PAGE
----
Recently Herlin gave a lecture on the subject – which also ended in heated debate. Some in the audience seemed positively aggravated by Herlin’s results. The seasoned scholar was amazed by the reaction. Not everyone was as liberal when it comes to language as her closest colleagues were.
”It was an eye-opening experience. Some of us seem to have a very idealized concept of language: that we all should try to conserve language into some frozen, unchanging state.”
Herlin doesn’t want to judge anyone, but can’t help but be amused. Language is in constant state of flux, just like culture. Kids raised on screens instead of books will no doubt have an even more profound impact on its use, Herlin points out. As a researcher, she is excited by change.
”People can talk however they like, for all I care. The more I do research, the more liberal I become.”
Things were different growing up. The bourgeois Herlin family had strict rules about language: expressions such as the infamous ”alkaa tekemään” were forbidden.
”The only rule I have for my own kids is not to say huh”, Herlin says.
Herlin has the advantage of being able to look at society from various different viewpoints. As a major shareholder of Cargotec, she’s up to date on what’s happening in the world of heavy industries. On the Kone Foundation’s Board of Trustees she gets to dip her feet into cutting-edge science and research. No wonder that public debate can often seem a bit narrow-minded to her. She feels there should be more room for humanities, social sciences, and discussion of values instead of constant talk about the economy.
The vice-chair knows that every year there’s more and more research competing for funding. In a tolerant and pluralist society it’s important to also fund the kind of research that produces results that can’t instantly be measured with excel sheets. The Kone Foundation prides itself with funding work that can seem weird, even completely bonkers sometimes. At the same time the Foundation gives money to answer to dire needs in society, such as the recent Is Finland Becoming Polarised? projects.
”Having scientific and artistic freedom in society is incredibly valuable. There are so many completely unassuming Finnish humanities researchers, for instance, who are working on the most amazing, surprising things, and they never make a fuss of themselves”, Herlin gushes.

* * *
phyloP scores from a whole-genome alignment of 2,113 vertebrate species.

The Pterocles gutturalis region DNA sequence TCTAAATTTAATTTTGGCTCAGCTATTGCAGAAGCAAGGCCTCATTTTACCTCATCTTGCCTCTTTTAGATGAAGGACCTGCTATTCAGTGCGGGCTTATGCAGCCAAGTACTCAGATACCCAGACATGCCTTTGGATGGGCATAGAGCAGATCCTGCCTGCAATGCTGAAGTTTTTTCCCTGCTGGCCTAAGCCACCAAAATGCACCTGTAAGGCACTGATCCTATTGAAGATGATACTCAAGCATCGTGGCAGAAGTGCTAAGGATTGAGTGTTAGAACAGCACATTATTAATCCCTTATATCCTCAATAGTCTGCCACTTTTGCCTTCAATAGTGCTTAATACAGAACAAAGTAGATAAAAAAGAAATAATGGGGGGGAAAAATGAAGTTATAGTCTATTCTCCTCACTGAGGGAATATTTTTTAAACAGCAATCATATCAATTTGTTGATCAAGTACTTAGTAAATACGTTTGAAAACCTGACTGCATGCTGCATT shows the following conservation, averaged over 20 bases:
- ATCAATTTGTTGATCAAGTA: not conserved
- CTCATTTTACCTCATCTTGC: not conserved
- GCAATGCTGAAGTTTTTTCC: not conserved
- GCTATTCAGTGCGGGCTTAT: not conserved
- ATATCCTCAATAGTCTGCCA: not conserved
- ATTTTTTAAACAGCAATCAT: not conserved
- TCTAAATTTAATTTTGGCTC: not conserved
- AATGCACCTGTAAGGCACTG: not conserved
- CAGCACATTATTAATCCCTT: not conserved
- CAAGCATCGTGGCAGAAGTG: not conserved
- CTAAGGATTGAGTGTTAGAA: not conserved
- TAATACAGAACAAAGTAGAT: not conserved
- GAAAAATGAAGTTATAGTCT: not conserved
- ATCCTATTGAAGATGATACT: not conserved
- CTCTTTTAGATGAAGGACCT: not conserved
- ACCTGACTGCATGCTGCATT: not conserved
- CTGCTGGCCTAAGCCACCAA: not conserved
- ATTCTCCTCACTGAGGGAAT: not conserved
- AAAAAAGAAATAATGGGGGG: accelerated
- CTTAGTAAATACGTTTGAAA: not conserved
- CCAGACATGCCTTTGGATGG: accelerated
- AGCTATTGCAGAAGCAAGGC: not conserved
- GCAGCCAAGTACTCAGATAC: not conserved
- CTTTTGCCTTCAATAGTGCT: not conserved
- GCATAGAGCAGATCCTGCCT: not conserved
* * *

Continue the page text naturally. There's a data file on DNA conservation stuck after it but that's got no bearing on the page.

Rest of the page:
”A truly bold foundation could use its influence to shine a spotlight on the work of some of the more introverted researchers out there.”
Being bold means…doing what you need to do, regardless of whether it happens to be hip or trendy or not.
Being bold is not…about racking your brain about how things look like on the outside. It’s not bold to make up trendy mantras just for the sake of branding yourself.
Ilona Herlin, born 1965, is vice-chairperson on the Kone Foundation Board of Trustees. She is also docent of Finnish language at the University of Helsinki. Her next topic of research will be on the first-person plural pronoun we. Herlin is part of one of the semifinalist teams in the Helsinki Challenge science competition, held to celebrate the 375th anniversary of the University of Helsinki. A mother of three, Herlin relaxes by weeding her garden.
”Gardening is good for you.”
Master of Economic Sciences, Master of Arts, board member 2010–
Minna Nurminen does not have to spend long thinking up examples of boldness. She encounters it every day in her job. Nurminen teaches Finnish to those who have moved to Finland from abroad.
“Starting a new life in a foreign country requires courage, even if it’s not a free choice,” Nurminen states.
“Creating a social network from nothing and learning a foreign language is not easy. You are continuously outside of your comfort zone.”